PL EN


Preferences help
enabled [disable] Abstract
Number of results
2007 | 7 | 3 | 188-194
Article title

Rola białka PrPc w procesie różnicowania neuralnego in vitro i neurogenezy

Content
Title variants
EN
The role of PrPc protein in process of neural differentiation in vitro and neurogenesis
Languages of publication
EN PL
Abstracts
EN
The phenomena of neural differentiation in vitro and neurogenesis in vivo involve a numerous cellular proteins to create the differentiation signaling pathways. The role of the cellular isoform of prion protein PrPc – a product of the PRNP gene, seems also to be connected with a process of neural differentiation. The primary investigations in this field revealed increase of PRNP gene expression during both neurogenesis and neural differentiation in vitro; however, the majority of results were obtained with the use of animal models or cancer- derived cell lines. The latest experiments using neural stem/progenitor cells as an experimental models, seem to confirm the previous results, suggesting participation of PrPc in a neural differentiation. On the basis of the further analyses, PrPc appears to be a part of differentiation signaling pathways. Moreover, PrPc activity may contribute to acquire and maintain the functions specific for neurons. Surprisingly, the prion protein- -deficient cells are still able to differentiate into neurons, although the process of differentiation is delayed. The controversy nevertheless persists about expression of PRNP gene during glial cells differentiation that is reflected in inconsistent published results, beginning with hypothesis postulating the importance of “astrocytic” PrPc for neural differentiation, ending with data presenting no PrPc expression in glial lineage. Studying the literature data does not allow to create the uniform PRNP expression pattern during neural differentiation. It rather seems to be an individual feature, which should be considered in the broader context of particular cell type and the specificity of metabolic processes accompanying neural differentiation in vitro or neurogenesis in vivo.
PL
Różnicowanie neuralne in vitro lub proces neurogenezy in vivo to zjawiska angażujące szereg białek komórkowych, będących ogniwami szlaków sygnalizacyjnych sterujących tymi procesami. Białkiem, którego funkcja również wydaje się związana z procesem różnicowania, jest białko prionu, izoforma komórkowa PrP1 - produkt genu PRNP. Pionierskie badania w tej dziedzinie ujawniły wzrost poziomu ekspresji genu PRNf podczas neurogenezy czy też różnicowania neuronalnego in vitro, aczkolwiek większość wyników uzyskane z wykorzystaniem modeli neurogenezy zwierząt lub linii komórkowych pochodzenia nowotworowego. Najnowsze badania, w których jako model eksperymentalny wykorzystywane są neuralne komórki macierzyste/progenitorowe, potwierdzają zarysowany uprzednio obraz, sugerując udział PrPc w różnicowaniu neuronalnym. Kolejne analizy, będące próbą sprecyzowania funkcji PrPc w tym zjawisku, ukazują to białko jako potencjalne ogniwo szlaków sygnalizacyjnych sterujących procesami różnicowania. Co więcej, wydaje się, iż PrPc jest białkiem, którego aktywność związana jest z nabywaniem oraz realizowaniem przez komórki funkcji specyficznych dla neuronów. Komórki pozbawione białka PrPc nadal są jednak zdolne do różnicowania neuronalnego, chociaż proces ten jest opóźniony. Kwestią kontrowersyjną jest natomiast ekspresja genu PRNP w trakcie różnicowania komórek glejowych, czego dowodem jest brak spójnych doniesień, poczynając od danych sugerujących, iż obecność PrPc w astrocytach jest niezbędna dla prawidłowego przebiegu różnicowania neuralnego, na wynikach definitywnie wykluczających obecność PrPc w linii glejowej kończąc. Analiza danych z literatury nie pozwala więc stworzyć uniwersalnego wzorca ekspresji genu PRNP w procesie różnicowania neuralnego. Wydaje się, iż jest to cecha, którą należy rozpatrywać indywidualnie dla danego typu komórek oraz konkretnego procesu metabolicznego, towarzyszącego zjawiskom tak złożonym, jak proces różnicowania neuralnego in vitro czy neurogeneza in vivo.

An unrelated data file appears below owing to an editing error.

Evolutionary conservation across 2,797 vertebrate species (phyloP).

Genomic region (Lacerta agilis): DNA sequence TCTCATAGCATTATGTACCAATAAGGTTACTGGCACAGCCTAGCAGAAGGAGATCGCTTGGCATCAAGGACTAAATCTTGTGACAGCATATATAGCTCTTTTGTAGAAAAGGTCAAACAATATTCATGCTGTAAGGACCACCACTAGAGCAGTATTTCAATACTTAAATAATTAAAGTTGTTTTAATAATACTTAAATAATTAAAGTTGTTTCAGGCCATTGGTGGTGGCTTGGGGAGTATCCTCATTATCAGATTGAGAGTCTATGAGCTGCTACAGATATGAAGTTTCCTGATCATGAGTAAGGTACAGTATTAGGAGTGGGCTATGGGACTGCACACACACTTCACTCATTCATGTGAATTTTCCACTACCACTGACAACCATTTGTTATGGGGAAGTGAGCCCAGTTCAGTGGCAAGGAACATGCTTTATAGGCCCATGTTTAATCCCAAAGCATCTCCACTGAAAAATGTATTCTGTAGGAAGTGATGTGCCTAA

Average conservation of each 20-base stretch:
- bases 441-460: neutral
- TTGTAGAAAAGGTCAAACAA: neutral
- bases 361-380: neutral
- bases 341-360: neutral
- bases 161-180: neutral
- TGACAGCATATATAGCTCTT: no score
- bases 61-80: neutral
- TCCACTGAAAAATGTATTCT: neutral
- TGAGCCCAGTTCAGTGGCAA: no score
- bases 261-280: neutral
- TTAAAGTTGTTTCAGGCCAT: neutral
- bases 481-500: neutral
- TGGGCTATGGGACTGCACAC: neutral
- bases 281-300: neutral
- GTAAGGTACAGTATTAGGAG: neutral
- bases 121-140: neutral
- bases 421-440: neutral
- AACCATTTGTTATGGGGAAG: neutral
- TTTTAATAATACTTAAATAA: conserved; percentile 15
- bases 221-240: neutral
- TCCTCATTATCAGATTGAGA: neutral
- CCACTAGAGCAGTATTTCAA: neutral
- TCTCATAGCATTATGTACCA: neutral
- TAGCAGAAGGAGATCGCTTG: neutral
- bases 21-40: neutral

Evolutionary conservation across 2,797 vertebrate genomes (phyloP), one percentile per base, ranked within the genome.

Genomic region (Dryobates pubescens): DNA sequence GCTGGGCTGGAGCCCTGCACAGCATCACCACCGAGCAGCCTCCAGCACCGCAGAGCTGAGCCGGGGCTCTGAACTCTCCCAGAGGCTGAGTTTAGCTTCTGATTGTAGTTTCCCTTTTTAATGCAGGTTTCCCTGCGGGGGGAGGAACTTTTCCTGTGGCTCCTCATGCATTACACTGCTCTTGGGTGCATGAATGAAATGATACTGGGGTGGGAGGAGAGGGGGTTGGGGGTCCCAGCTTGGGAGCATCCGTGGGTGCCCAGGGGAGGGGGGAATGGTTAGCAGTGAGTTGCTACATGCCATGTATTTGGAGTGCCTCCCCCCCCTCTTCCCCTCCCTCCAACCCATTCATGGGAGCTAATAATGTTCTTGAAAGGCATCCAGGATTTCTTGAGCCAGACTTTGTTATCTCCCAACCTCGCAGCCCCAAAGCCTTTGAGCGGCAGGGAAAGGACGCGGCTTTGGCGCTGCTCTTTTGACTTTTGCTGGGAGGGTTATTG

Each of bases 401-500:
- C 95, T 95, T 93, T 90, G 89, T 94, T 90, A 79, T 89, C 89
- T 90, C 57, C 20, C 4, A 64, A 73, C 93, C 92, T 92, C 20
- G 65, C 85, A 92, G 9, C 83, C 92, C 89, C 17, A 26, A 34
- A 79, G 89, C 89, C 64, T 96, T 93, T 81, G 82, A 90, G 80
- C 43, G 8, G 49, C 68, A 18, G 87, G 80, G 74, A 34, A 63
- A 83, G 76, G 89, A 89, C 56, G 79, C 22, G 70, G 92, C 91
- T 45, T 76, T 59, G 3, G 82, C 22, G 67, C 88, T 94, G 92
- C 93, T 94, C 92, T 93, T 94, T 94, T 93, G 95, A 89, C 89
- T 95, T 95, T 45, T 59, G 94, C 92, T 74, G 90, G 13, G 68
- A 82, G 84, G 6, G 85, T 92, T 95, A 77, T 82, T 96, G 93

Discipline
Year
Volume
7
Issue
3
Pages
188-194
Physical description
References
  • 1. Riesner D.: Biochemistry and structure of PrP(C) and PrP(Sc). Br. Med. Bull. 2003; 66: 21-33.
  • 2. Martins V.R., Mercadante A.F., Cabral A.L. i wsp.: Insights into the physiological function of cellular prion protein. Braz. J. Med. Biol. Res. 2001; 34: 585-595.
  • 3. Bendheim P.E., Brown H.R., Rudelli R.D. i wsp.: Nearly ubiquitous tissue distribution of the scrapie agent precursor protein. Neurology 1992; 42: 149-56.
  • 4. Horiuchi M., Yamazaki N., Ikeda T i wsp.: Cellular form of prion protein (PrPC) exists in many non-neuronal tissues of sheep. J. Gen. Virol. 1995; 76: 2583-2587.
  • 5. Tremblay P, Bouzamondo-Bernstein E., Heinrich C. iwsp.: Developmental expression of PrP in the post-implantation embryo. Brain Res. 2007; 1139: 60-67.
  • 6. Liberski P.P.: Pasażowalne encefalopatie gąbczaste. Wyd. Upowszechnianie Nauki - Oświata „UN-O” Sp. z o.o., Warszawa 1999.
  • 7. Sakaguchi S.: Roles of prion protein and prion protein-protein in neurodegeneration: implication in the pathogenesis of prion diseases. W: Doupher V.B.: Prions: New research. Nova Science Publishers Inc., 2006.
  • 8. Weissmann C., Flechsig E.: PrP knock-out and PrP transgenic mice in prion research. Br. Med. Bull. 2003; 66:43-60.
  • 9. Satoh J., Yamamura T.: Gene expression profile following stable expression of the cellular prion protein. Cell Mol. Neurobiol. 2004; 24: 793-814.
  • 10. Lopes M.H., Hajj G.N., Muras A.G. i wsp.: Interaction of cellular prion and stress-inducible protein 1 promotes neuritogenesis and neuroprotection by distinct signaling pathways. J. Neurosci. 2005; 25: 11330-11339.